How many times have you ditched dark-colored clothes and avoided combing your hair when you’re out, just so you won’t have to deal with visible flakes? Or maybe you’ve dreaded winter dinner parties because you tend to arrive looking like it’s been snowing outside, even though—spoiler alert—it’s really just your dandruff?
Despite it being an extremely common scalp condition, dandruff can be physically irritating, socially embarrassing, and difficult to treat.
There are anti-dandruff shampoos and hair products with active ingredients such as ketoconazole and salicylic acid, which can help ease some of the symptoms. But these treatments aren’t effective for everybody, and if you’re struggling to find a solution or simply feel more comfortable with natural remedies, you might want to give essential oils a shot.
Which Essential Oils Can Help Dandruff?
Studies have shown that essential oils such as tea tree, lemongrass, and eucalyptus can help address the underlying causes of dandruff and ease some of its symptoms.
So If you’re not keen on using over-the-counter products or find them ineffective in treating your dandruff, you might look to essential oils. Here are the essential oils with the most supporting research for dandruff treatment.
Tea Tree Oil
Undoubtedly one of the most well-known essential oils, tea tree oil has been used for centuries as an antifungal and antibacterial agent. This oil comes from the leaves of Melaleuca alternifolia (Australian tea tree) and is now commonly found in hair products marketed to alleviate itchiness, dandruff, and dry scalp.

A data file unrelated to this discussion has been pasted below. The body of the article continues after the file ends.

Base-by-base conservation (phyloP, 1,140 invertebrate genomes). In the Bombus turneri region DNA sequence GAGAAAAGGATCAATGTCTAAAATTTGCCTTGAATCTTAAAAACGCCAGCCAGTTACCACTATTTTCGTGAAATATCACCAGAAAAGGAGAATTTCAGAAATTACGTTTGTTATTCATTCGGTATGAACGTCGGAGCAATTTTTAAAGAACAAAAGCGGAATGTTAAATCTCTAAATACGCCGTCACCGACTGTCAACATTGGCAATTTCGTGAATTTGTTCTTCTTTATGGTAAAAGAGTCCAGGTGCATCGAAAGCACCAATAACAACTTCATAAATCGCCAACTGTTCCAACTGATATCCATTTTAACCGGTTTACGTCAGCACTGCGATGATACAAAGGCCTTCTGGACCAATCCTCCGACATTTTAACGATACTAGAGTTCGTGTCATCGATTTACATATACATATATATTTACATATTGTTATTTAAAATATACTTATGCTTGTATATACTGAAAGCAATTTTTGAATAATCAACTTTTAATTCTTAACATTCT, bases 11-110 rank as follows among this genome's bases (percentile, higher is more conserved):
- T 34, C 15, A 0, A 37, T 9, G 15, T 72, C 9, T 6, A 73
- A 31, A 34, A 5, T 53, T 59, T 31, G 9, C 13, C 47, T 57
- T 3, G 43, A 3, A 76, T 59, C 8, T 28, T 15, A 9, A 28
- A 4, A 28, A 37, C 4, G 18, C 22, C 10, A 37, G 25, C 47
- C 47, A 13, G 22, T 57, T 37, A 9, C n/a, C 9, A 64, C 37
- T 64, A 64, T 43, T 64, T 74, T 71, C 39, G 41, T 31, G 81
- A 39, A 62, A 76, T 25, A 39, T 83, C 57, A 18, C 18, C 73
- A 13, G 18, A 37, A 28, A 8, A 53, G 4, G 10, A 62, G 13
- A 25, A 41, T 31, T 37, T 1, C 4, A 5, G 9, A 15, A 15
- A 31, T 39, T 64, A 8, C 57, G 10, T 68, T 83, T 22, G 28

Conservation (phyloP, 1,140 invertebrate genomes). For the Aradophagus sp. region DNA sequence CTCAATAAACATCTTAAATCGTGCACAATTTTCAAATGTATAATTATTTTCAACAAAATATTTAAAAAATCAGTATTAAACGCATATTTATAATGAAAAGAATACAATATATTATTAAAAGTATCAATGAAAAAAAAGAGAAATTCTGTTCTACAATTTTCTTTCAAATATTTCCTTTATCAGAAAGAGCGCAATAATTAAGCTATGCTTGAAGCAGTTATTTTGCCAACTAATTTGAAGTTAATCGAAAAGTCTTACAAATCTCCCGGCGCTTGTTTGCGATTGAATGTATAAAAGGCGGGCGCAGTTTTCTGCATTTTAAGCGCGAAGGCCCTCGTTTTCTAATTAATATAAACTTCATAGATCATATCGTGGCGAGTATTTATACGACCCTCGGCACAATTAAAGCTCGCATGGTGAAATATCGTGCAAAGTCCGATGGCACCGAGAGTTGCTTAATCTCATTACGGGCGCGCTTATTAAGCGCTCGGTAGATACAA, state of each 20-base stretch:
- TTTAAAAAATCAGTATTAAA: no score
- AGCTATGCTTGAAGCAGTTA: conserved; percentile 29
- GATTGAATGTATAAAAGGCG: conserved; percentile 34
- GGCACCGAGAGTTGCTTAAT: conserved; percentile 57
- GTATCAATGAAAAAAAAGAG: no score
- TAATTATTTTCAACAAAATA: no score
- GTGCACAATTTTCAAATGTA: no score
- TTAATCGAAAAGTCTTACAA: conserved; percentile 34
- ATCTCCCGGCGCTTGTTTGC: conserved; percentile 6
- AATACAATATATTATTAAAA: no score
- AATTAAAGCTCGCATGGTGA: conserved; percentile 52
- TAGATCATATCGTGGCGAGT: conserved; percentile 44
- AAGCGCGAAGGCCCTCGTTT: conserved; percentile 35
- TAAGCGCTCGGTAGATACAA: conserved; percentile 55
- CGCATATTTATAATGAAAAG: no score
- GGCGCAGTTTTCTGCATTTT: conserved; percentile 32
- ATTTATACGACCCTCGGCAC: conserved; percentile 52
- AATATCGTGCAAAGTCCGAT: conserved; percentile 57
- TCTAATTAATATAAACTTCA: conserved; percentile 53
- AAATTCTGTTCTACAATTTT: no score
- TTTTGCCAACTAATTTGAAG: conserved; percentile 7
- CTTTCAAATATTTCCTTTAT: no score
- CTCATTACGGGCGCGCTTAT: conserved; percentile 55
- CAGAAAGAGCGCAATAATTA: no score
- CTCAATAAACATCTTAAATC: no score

In 2006, a clinical microbiology review found that a 5% tea tree oil shampoo is effective in treating mild to moderate dandruff, with patients also reporting improvements in scalp itchiness and greasiness.
Most of us are familiar with lemongrass as it’s used in cooking and food preparation, but it’s also widely used as an ancient medicine for its antioxidant properties. Lemongrass oil can also act as an astringent and help regulate the amount of sebum (oil) produced by our skin and scalp, making us less prone to grease and the growth of Malassezia.
A small, randomized trial in 2015 tested the efficacy of this essential oil in treating dandruff. They found that the hair tonic containing 10% lemongrass oil significantly reduced dandruff by the 7th day of use and had a further increased effect by the 14-day mark.
Eucalyptus oil comes from the Australia-native eucalyptus tree and is touted for its anti-inflammatory and natural healing properties for colds, wounds, and infections. Its main ingredient is cineole or eucalyptol, which can kill bacteria and help ease a dry, itchy scalp.
A comparative study found that the essential oil extracts from three eucalyptus species had analgesic and anti-inflammatory effects, making it a potentially effective agent in addressing dandruff and scalp dryness and irritation. When diluted with coconut oil, it was also found effective in treating Malassezia, the fungus that causes dandruff.